My blog header is one of my recent creations. I have been experimenting with wallpaper, combining different patterns together on old canvases – otherwise known as Collaging. For those of you who had collaging on your list of new years resolutions – this should give you a kick-start!
According to the Tate Museum Collage is a term used to describe both the technique and the resulting work of art in which pieces of paper, photographs, fabric and other ephemera [that’s one for the dictionary!!] are arranged and stuck down to a supporting surface. The term collage derives from the French words papiers collés or découpage, used to describe techniques of pasting paper cut-outs onto various surfaces. It was first used as an artists’ technique in the twentieth century. http://www.tate.org.au
In this instance I have chosen to use vintage wallpaper. I like to use items that exist already, or were produced for another purpose, and now sit idle waiting for Bernice to do something with them.
So now you want to know… ‘Where did Bernice locate a selection of vintage wallpaper sitting idle?’
At Flashback- Vintage Fabrics and wallpapers in Northcote, Victoria (naturally!!).
Flashback stock Vintage wallpaper and Fabrics from 1920 – 1980
It was a friends recommendation that led me to Flashback, for a completely different purpose (which I will write about in a future post). When confronted with the array of amazing patterns, colours… and memories (they had the hiddeous unforgettable green and blue floral foil wallpaper from my parents 1970’s bathroom) I was inspired to combine such independently ‘boisterous’ patterns and colours together within one canvas.
There was a risk it could look like vomit – lots of colours (and textures) mixed together to create a multi-coloured mess (minus the smell!) … however, (in my opinion) I really like the resulting effect.
The picture above was my largest canvas which I named “Delores‘ Tea party“. I also completed an assortment of smaller canvases:
I like to call this one ‘Penthouse Suite – Caesars Palace‘
I named this after my late great Aunt ‘Aunty Ivy’s Bathroom’, which was in a part of the house, as menaces children, we were not allowed to enter. She would come and go to that part of the house through what seemed like a secret door that was always closed. This was how I imagined her bathroom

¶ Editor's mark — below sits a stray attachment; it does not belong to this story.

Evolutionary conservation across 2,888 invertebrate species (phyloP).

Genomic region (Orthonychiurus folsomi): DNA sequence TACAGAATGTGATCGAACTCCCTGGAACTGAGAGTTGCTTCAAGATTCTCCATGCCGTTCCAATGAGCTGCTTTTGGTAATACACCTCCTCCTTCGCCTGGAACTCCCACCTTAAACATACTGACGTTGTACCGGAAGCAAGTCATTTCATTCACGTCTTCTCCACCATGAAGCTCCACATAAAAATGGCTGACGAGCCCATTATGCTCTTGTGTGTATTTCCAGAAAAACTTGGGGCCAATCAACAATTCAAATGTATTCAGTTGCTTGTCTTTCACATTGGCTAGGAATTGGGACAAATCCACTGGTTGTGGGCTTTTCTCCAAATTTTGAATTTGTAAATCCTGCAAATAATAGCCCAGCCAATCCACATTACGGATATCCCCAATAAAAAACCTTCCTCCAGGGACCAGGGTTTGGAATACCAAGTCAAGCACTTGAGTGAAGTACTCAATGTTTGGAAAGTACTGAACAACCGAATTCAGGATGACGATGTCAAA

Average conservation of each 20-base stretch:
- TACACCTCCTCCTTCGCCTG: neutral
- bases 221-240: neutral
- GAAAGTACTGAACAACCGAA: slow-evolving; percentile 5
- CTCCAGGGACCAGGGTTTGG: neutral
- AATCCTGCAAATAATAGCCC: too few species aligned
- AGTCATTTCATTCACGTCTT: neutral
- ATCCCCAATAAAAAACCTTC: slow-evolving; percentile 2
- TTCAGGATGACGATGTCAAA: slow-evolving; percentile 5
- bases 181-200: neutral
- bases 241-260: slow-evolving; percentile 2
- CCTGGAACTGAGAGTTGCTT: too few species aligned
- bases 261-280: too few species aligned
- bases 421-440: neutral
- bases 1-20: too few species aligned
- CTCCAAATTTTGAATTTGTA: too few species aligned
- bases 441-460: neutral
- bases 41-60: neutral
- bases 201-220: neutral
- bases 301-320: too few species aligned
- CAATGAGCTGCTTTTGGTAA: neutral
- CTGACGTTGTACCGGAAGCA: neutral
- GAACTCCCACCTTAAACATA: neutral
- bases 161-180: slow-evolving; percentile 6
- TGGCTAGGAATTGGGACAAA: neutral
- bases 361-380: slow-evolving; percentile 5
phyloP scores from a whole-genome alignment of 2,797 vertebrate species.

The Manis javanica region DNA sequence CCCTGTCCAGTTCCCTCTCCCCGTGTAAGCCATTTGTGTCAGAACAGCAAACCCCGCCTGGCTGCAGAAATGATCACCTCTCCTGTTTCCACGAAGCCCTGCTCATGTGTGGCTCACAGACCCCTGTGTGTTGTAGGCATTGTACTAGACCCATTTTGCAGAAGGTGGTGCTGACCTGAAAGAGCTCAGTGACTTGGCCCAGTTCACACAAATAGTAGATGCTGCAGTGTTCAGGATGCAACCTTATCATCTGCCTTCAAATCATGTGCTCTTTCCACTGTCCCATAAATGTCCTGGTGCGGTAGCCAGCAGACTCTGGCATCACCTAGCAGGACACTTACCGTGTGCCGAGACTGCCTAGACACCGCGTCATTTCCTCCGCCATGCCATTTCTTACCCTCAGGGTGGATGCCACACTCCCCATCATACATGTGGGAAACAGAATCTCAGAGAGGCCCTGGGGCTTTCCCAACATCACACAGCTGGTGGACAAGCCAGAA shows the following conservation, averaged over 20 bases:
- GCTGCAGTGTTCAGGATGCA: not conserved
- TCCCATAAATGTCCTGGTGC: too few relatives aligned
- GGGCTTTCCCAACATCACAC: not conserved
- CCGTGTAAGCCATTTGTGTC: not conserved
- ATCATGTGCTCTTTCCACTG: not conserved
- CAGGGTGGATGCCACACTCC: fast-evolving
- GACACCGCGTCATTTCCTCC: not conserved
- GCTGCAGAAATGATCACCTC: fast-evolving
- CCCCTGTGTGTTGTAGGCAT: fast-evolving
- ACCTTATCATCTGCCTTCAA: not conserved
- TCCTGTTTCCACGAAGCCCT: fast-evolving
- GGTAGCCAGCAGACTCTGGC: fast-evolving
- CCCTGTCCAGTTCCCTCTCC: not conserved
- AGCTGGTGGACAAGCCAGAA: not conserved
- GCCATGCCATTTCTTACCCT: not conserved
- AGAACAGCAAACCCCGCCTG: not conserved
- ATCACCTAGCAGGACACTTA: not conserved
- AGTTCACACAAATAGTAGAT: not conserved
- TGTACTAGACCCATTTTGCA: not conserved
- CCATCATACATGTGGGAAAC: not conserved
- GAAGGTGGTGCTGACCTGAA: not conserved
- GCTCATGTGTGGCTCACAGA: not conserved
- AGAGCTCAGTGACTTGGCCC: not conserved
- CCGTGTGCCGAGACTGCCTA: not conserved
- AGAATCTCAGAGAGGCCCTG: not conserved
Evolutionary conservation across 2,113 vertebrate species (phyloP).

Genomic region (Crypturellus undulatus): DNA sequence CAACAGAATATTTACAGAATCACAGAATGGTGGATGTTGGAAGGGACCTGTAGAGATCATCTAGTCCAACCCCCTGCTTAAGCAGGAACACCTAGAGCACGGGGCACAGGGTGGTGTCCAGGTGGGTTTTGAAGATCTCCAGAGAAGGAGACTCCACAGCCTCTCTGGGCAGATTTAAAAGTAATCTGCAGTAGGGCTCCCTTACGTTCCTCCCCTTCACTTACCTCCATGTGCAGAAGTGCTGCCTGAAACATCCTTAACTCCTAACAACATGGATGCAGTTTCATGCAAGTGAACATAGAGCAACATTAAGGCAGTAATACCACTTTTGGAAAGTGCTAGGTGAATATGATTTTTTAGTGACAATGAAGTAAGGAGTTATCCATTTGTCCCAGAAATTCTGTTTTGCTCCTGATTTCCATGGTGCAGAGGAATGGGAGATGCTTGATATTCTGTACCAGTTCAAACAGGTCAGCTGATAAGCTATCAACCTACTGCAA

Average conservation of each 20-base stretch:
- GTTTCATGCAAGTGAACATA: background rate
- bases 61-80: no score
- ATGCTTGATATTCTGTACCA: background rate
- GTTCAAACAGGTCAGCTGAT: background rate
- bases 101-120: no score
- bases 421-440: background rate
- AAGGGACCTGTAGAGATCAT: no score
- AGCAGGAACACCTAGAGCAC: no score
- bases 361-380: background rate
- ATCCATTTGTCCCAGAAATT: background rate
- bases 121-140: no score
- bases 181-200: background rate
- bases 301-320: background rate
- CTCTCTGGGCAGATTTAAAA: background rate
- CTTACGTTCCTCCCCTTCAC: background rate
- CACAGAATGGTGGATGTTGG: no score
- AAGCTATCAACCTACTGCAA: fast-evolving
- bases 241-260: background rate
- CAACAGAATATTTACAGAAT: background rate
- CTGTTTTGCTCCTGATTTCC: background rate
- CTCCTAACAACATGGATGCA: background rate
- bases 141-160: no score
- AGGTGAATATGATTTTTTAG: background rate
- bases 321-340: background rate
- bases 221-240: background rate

This one reminds me of my late Nanny ‘Nelly’s Kitchen’ where she made the world’s best shortbread (if you are lucky I might share that recipe one day), and her amazing white fruit cake (which Aunty Ivy, her sister, would claim every year was “Definately the best you’ve ever made Nell” . Ivy would apparently also make this claim about every bottle of port she opened!):
This one screams ‘Summer Beach House’ particularly the house where we spent our summers at in the late 70’s in Barwon Heads
This one reminds me of ‘Pimm’s and Lemonade’ and the decor where it might traditionally be consumed:
Some of the tricks if wanting to experiment yourself:
- The greater the contrast in colour and wallpaper era, the better (if you want to make an impact)
- Play around with the pattern, widths and combination of wallpapers you want to use before you cut it into pieces.
- To ensure that you cut the pieces ‘perpendicular’ best to use a ‘square‘ to get the edges angled correctly (it will save frustration later!)
- I used standard craft glue to stick the wallpaper to the canvas, painting the glue on the back of the wallpaper evenly before sticking.
- Make sure you slowly slide a ruler across the wallpaper (after sticking) to remove any air pockets, also ensuring it sticks evenly.
- I used old canvases, however you could stick on to wood or any other flat surface.
- If the pieces of wallpaper you cut overhang the edge of the canvas you can trim it with a Stanley knife (utility knife) once the glue has dried – the wallpaper can get soft and tear when the glue is wet.
- Sometimes the best combination is something you would never do – be daring when choosing the wallpaper, and combining it on the canvas!
My sister has just given me a new selection of patterns to experiment with in the new year – so stay tuned for some new combinations.
Happy collaging…. and Happy New Year!